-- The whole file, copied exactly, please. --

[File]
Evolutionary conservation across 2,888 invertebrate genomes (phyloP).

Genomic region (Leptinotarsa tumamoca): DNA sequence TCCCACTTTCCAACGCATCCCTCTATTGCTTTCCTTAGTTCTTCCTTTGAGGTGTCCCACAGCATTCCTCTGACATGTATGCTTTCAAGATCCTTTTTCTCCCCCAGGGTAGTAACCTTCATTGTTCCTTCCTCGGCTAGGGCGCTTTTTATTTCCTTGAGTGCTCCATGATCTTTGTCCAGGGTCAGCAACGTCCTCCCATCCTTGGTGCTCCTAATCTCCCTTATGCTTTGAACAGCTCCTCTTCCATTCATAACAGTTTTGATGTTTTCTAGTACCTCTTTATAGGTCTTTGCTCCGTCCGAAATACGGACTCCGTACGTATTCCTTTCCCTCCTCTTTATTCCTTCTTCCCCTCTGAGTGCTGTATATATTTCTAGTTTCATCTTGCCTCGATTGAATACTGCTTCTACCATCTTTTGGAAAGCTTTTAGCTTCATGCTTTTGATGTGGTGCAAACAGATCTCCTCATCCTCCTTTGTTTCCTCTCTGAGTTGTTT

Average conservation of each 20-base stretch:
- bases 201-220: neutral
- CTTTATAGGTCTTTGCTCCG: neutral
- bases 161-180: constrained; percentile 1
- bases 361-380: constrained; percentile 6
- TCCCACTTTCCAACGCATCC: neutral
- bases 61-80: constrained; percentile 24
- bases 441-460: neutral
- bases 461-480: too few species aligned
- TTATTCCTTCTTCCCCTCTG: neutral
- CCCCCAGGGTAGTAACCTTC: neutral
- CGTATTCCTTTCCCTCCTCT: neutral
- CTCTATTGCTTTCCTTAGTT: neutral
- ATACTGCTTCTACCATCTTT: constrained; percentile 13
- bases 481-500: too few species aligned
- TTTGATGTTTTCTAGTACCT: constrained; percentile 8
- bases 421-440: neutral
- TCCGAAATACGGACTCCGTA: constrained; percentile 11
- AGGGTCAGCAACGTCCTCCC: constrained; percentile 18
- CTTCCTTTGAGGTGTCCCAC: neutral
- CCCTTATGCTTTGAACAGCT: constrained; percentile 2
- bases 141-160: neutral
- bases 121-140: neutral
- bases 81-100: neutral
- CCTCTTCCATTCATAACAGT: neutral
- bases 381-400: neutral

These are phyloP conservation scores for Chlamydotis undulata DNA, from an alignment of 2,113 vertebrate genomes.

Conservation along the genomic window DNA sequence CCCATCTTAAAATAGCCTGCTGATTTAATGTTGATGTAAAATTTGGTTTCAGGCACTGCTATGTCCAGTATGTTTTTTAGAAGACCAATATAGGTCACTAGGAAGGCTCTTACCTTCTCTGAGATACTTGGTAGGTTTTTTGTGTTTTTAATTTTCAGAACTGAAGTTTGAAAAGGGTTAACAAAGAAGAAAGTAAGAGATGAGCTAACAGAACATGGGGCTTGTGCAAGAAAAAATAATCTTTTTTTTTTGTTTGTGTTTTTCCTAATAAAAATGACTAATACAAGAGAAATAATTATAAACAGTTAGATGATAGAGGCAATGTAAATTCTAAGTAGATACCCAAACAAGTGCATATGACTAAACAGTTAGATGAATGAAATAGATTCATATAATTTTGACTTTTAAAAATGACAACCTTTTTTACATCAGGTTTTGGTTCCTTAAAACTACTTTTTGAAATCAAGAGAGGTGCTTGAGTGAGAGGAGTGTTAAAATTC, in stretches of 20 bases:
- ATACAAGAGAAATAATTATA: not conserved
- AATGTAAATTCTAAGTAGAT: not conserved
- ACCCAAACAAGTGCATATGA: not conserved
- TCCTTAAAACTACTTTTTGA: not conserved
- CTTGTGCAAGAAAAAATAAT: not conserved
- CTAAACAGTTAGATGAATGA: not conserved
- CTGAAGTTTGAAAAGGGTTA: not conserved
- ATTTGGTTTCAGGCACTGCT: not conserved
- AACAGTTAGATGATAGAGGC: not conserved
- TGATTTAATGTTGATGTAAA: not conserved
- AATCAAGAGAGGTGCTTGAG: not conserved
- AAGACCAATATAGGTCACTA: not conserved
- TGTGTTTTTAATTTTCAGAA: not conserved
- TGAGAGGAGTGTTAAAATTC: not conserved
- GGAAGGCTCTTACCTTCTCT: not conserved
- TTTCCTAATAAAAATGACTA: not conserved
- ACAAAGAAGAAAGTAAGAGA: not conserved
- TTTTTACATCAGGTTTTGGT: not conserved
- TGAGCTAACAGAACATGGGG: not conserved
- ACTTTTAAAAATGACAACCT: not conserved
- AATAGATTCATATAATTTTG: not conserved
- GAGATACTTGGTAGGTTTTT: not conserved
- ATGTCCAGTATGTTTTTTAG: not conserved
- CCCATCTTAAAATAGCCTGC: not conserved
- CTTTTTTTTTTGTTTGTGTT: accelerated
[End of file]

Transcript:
Evolutionary conservation across 2,888 invertebrate genomes (phyloP).

Genomic region (Leptinotarsa tumamoca): DNA sequence TCCCACTTTCCAACGCATCCCTCTATTGCTTTCCTTAGTTCTTCCTTTGAGGTGTCCCACAGCATTCCTCTGACATGTATGCTTTCAAGATCCTTTTTCTCCCCCAGGGTAGTAACCTTCATTGTTCCTTCCTCGGCTAGGGCGCTTTTTATTTCCTTGAGTGCTCCATGATCTTTGTCCAGGGTCAGCAACGTCCTCCCATCCTTGGTGCTCCTAATCTCCCTTATGCTTTGAACAGCTCCTCTTCCATTCATAACAGTTTTGATGTTTTCTAGTACCTCTTTATAGGTCTTTGCTCCGTCCGAAATACGGACTCCGTACGTATTCCTTTCCCTCCTCTTTATTCCTTCTTCCCCTCTGAGTGCTGTATATATTTCTAGTTTCATCTTGCCTCGATTGAATACTGCTTCTACCATCTTTTGGAAAGCTTTTAGCTTCATGCTTTTGATGTGGTGCAAACAGATCTCCTCATCCTCCTTTGTTTCCTCTCTGAGTTGTTT

Average conservation of each 20-base stretch:
- bases 201-220: neutral
- CTTTATAGGTCTTTGCTCCG: neutral
- bases 161-180: constrained; percentile 1
- bases 361-380: constrained; percentile 6
- TCCCACTTTCCAACGCATCC: neutral
- bases 61-80: constrained; percentile 24
- bases 441-460: neutral
- bases 461-480: too few species aligned
- TTATTCCTTCTTCCCCTCTG: neutral
- CCCCCAGGGTAGTAACCTTC: neutral
- CGTATTCCTTTCCCTCCTCT: neutral
- CTCTATTGCTTTCCTTAGTT: neutral
- ATACTGCTTCTACCATCTTT: constrained; percentile 13
- bases 481-500: too few species aligned
- TTTGATGTTTTCTAGTACCT: constrained; percentile 8
- bases 421-440: neutral
- TCCGAAATACGGACTCCGTA: constrained; percentile 11
- AGGGTCAGCAACGTCCTCCC: constrained; percentile 18
- CTTCCTTTGAGGTGTCCCAC: neutral
- CCCTTATGCTTTGAACAGCT: constrained; percentile 2
- bases 141-160: neutral
- bases 121-140: neutral
- bases 81-100: neutral
- CCTCTTCCATTCATAACAGT: neutral
- bases 381-400: neutral

These are phyloP conservation scores for Chlamydotis undulata DNA, from an alignment of 2,113 vertebrate genomes.

Conservation along the genomic window DNA sequence CCCATCTTAAAATAGCCTGCTGATTTAATGTTGATGTAAAATTTGGTTTCAGGCACTGCTATGTCCAGTATGTTTTTTAGAAGACCAATATAGGTCACTAGGAAGGCTCTTACCTTCTCTGAGATACTTGGTAGGTTTTTTGTGTTTTTAATTTTCAGAACTGAAGTTTGAAAAGGGTTAACAAAGAAGAAAGTAAGAGATGAGCTAACAGAACATGGGGCTTGTGCAAGAAAAAATAATCTTTTTTTTTTGTTTGTGTTTTTCCTAATAAAAATGACTAATACAAGAGAAATAATTATAAACAGTTAGATGATAGAGGCAATGTAAATTCTAAGTAGATACCCAAACAAGTGCATATGACTAAACAGTTAGATGAATGAAATAGATTCATATAATTTTGACTTTTAAAAATGACAACCTTTTTTACATCAGGTTTTGGTTCCTTAAAACTACTTTTTGAAATCAAGAGAGGTGCTTGAGTGAGAGGAGTGTTAAAATTC, in stretches of 20 bases:
- ATACAAGAGAAATAATTATA: not conserved
- AATGTAAATTCTAAGTAGAT: not conserved
- ACCCAAACAAGTGCATATGA: not conserved
- TCCTTAAAACTACTTTTTGA: not conserved
- CTTGTGCAAGAAAAAATAAT: not conserved
- CTAAACAGTTAGATGAATGA: not conserved
- CTGAAGTTTGAAAAGGGTTA: not conserved
- ATTTGGTTTCAGGCACTGCT: not conserved
- AACAGTTAGATGATAGAGGC: not conserved
- TGATTTAATGTTGATGTAAA: not conserved
- AATCAAGAGAGGTGCTTGAG: not conserved
- AAGACCAATATAGGTCACTA: not conserved
- TGTGTTTTTAATTTTCAGAA: not conserved
- TGAGAGGAGTGTTAAAATTC: not conserved
- GGAAGGCTCTTACCTTCTCT: not conserved
- TTTCCTAATAAAAATGACTA: not conserved
- ACAAAGAAGAAAGTAAGAGA: not conserved
- TTTTTACATCAGGTTTTGGT: not conserved
- TGAGCTAACAGAACATGGGG: not conserved
- ACTTTTAAAAATGACAACCT: not conserved
- AATAGATTCATATAATTTTG: not conserved
- GAGATACTTGGTAGGTTTTT: not conserved
- ATGTCCAGTATGTTTTTTAG: not conserved
- CCCATCTTAAAATAGCCTGC: not conserved
- CTTTTTTTTTTGTTTGTGTT: accelerated